“Our goal is to let people see how agricultural equipment has evolved over the past hundred years or so,” he said.  “They can even get hands-on with some of it.”

The event began with a parade of antique equipment rolling in from St. Clement’s Church.  It was more than double the size of last year’s, according to Struhar.

The equipment hailed from a variety of histories.  John Deere was the big name on-site, with tents dedicated entirely to the company’s products in honour of its hundredth anniversary.  Other brands weren’t left out in the field, though.

“Colours mean nothing in the real world,” Struhar said.  “But out in the farming business, they mean a lot.”

John Deere’s green dominated the showgrounds, but Massey-Harris’ red, Ford’s blue and Allis Chalmers’ orange also dotted the landscape.  Army green was there, too, brought in by the Southern Ontario Military Musters.  Of course, the colour of rust outdid them all.

Antique agricultural equipment was on exhibit as part of the Essex County Steam & Gas Engine Show.

Most of the equipment on-site wasn’t just there for show.  A lot of it had seen a lifetime of use on real farms, doing real hard work.  The weekend offered up demonstrations of that work.

Steam power got wood sawed, sweetcorn cooked and wheat threshed.  The younger attendees got to dig through some of that threshed wheat to find tokens they could redeem for prizes.

Massive, powerhouse tractors pulled heavy weights across a demonstration field in a show of strength, which was sanctioned by the Ontario Vintage Tractor Pullers Association.

Struhar said the weekend was a great success, on-par with the past few iterations of the event.

Gary Struhar, president of the Steam and Gas Engine Museum, demonstrates an antique wood cutter at the 34th annual Steam and Gas Engine Show.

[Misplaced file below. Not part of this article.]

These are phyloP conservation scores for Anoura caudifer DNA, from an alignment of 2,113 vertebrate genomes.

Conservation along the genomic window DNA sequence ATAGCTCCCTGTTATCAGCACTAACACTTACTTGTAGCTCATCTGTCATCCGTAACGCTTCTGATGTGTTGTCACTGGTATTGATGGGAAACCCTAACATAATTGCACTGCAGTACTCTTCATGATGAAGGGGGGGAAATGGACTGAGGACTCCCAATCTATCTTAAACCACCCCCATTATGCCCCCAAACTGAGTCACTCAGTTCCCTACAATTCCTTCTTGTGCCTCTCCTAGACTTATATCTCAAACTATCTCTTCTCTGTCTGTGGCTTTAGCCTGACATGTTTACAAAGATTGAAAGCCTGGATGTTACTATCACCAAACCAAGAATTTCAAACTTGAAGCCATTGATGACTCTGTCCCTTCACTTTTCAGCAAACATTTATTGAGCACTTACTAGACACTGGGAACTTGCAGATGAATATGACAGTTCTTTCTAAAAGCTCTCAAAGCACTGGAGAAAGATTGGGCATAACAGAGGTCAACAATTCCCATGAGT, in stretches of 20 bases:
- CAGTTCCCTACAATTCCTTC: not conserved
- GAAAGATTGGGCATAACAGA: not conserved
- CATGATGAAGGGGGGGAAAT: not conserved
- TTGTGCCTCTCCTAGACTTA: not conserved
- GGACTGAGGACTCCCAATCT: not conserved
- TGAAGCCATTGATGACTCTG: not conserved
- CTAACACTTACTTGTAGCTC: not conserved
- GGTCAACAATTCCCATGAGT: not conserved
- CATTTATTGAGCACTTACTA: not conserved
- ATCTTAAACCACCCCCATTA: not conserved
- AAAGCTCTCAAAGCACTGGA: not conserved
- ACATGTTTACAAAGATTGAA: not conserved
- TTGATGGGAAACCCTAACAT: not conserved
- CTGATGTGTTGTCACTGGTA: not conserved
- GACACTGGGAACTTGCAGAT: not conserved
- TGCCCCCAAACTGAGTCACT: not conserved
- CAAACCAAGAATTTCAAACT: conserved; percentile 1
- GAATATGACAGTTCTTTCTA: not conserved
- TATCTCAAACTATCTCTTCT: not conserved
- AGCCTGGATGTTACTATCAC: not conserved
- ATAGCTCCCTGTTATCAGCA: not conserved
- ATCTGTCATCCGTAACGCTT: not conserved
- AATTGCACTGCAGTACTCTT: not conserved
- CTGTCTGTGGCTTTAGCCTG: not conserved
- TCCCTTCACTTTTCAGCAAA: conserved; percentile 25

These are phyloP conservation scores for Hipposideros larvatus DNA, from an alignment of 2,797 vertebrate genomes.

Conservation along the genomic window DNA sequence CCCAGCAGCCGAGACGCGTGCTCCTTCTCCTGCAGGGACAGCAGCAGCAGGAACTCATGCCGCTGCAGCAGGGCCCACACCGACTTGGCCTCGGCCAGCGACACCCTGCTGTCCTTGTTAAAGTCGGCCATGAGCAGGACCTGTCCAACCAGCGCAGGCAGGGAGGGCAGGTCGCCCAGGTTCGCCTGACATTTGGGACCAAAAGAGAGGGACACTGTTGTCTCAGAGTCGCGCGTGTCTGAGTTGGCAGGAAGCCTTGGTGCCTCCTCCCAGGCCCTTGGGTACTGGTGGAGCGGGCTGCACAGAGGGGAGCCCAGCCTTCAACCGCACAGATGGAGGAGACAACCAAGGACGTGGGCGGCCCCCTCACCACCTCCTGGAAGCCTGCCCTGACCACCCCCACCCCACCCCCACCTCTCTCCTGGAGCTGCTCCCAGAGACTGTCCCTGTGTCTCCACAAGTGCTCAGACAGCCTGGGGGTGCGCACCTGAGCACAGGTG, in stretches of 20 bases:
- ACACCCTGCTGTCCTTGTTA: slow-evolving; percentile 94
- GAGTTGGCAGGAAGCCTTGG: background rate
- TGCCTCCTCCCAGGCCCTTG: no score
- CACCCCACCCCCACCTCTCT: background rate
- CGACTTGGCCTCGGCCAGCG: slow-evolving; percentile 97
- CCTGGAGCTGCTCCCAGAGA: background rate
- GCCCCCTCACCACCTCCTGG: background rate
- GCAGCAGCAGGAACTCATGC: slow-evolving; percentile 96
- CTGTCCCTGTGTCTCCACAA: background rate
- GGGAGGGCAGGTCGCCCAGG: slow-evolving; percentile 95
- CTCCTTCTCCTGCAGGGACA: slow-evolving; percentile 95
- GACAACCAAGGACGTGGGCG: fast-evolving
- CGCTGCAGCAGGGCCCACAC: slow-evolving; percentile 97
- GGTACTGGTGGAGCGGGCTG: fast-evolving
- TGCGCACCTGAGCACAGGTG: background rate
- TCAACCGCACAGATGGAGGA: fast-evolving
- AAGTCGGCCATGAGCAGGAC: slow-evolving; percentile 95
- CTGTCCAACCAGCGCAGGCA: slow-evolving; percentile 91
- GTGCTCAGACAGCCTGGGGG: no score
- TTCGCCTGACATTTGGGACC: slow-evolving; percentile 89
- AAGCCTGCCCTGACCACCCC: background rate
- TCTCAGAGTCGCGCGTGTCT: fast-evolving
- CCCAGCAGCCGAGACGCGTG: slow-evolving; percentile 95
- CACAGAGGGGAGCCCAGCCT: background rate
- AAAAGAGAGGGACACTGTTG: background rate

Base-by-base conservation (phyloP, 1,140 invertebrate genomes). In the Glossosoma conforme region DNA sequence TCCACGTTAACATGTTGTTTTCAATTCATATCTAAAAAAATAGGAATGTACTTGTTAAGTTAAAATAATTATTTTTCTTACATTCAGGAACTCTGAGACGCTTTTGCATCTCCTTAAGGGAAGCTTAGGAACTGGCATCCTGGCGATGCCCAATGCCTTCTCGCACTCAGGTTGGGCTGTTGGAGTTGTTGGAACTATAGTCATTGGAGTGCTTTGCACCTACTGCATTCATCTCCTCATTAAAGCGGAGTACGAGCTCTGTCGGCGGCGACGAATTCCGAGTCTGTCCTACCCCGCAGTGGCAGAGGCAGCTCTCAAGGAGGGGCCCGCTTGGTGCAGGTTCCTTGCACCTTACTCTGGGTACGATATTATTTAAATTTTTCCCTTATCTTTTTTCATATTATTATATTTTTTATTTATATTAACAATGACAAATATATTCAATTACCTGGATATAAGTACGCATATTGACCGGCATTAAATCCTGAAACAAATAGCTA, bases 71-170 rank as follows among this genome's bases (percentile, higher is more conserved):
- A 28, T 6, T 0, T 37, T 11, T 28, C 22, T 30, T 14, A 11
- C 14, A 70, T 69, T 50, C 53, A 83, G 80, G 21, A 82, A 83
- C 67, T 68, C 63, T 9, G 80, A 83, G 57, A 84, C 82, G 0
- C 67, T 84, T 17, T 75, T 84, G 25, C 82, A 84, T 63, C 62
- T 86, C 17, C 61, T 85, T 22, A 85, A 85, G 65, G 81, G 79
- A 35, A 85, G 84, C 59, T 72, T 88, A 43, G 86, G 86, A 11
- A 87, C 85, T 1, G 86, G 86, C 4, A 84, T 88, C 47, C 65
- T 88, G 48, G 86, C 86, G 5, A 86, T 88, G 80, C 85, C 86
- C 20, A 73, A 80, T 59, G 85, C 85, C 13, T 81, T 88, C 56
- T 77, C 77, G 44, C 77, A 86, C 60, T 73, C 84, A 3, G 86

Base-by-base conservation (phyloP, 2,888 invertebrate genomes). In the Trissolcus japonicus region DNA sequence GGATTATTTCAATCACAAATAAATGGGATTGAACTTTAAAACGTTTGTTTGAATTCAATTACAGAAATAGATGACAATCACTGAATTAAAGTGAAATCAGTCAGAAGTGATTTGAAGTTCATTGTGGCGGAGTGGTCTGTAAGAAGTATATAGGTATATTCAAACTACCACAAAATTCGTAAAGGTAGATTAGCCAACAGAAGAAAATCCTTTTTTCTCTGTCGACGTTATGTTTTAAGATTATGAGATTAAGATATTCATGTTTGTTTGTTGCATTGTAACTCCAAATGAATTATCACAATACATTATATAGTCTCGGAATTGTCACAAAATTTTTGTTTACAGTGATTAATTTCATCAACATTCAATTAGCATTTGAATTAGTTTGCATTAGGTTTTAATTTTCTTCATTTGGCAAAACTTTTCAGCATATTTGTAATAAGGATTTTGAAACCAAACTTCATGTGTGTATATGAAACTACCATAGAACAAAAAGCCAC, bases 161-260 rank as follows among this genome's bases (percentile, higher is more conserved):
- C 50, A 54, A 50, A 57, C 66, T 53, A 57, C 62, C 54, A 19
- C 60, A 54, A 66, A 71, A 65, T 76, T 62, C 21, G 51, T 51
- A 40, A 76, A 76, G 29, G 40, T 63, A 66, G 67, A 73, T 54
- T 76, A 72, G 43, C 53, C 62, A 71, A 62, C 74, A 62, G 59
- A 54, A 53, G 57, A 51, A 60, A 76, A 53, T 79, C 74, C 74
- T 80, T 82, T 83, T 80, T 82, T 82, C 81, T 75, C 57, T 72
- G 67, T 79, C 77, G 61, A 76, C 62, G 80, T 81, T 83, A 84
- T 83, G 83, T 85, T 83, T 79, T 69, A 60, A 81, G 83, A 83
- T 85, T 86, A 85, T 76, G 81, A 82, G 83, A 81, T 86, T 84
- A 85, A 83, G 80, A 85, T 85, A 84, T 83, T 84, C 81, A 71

Next year, he said, Massey Harris’ red will be in the spotlight.

“That’s my family’s colour,” he said.  “Out here, colours mean a lot.

To see our photos from the Aug. 10-12 event, check out our Facebook album.

Photos, art and artifacts sought for upcoming marine exhibit at Gibson Gallery



The Gibson Gallery will have an exhibit entitled “Ahoy! Amherstburg’s Marine Past” that will run from Sept. 27-Oct. 21.

Through a collection of art, artifacts and photos, the exhibit will showcase the marine history that flourished in the Port of Amherstburg since the 1800’s. A highlight of the exhibit will be the colourful history of McQueen Marine Ltd. that was based in Amherstburg for over 50 years. Come aboard to hear the stories told by crew members of McQueen’s famous tug, Atomic. See what our Detroit River shoreline and the Navy Yard Park looked like 50 years ago!

The tug “Atomic” is pictured. (Photo courtesy of the Marsh Historical Collection)

Among those putting the exhibit together are Dave Cozens, Al Jackson and Capt. Cliff Morrison.

“The three of us are putting this exhibit together,” said Cozens, as he and Jackson looked through Dave Goodchild’s collection of photos.

The Gibson Gallery is looking for photos, paintings, prints, artifacts and any other materials that depict Amherstburg’s marine past. The gallery is looking for photos of Mullen’s Coal Dock, the Boblo dock at the foot of Murray St., Duffy’s marina, the custom’s dock and the Navy Yard Park construction.

Cozens said they are hopeful to get calls and submissions from the public. He believes there are “hidden gems” out in the community “but we don’t know what they are.”

The Marsh Historical Collection is also assisting with providing materials.

The “Prudence” is photographed. (Photo courtesy of the Marsh Historical Collection)

“It’s a united effort,” said Cozens.

If there are members of the public that have anything of interest that they would be prepared to loan to the Gibson Gallery for the exhibit, please contact Cozens at 519-736-2228 or via e-mail at office@gibsonartgallery.com. The public’s support is greatly appreciated.

The public is invited to visit the “Ahoy! Amherstburg’s Marine Past” exhibit at the Gibson Gallery this fall. The gallery is located at 140 Richmond St.

Native burial found at Belle Vue in 1892


(Editor’s Note: This is the seventh in a series of articles by historian/genealogist Debra Honor regarding the Belle Vue house and its history. Honor is a member of the Belle Vue Conservancy.)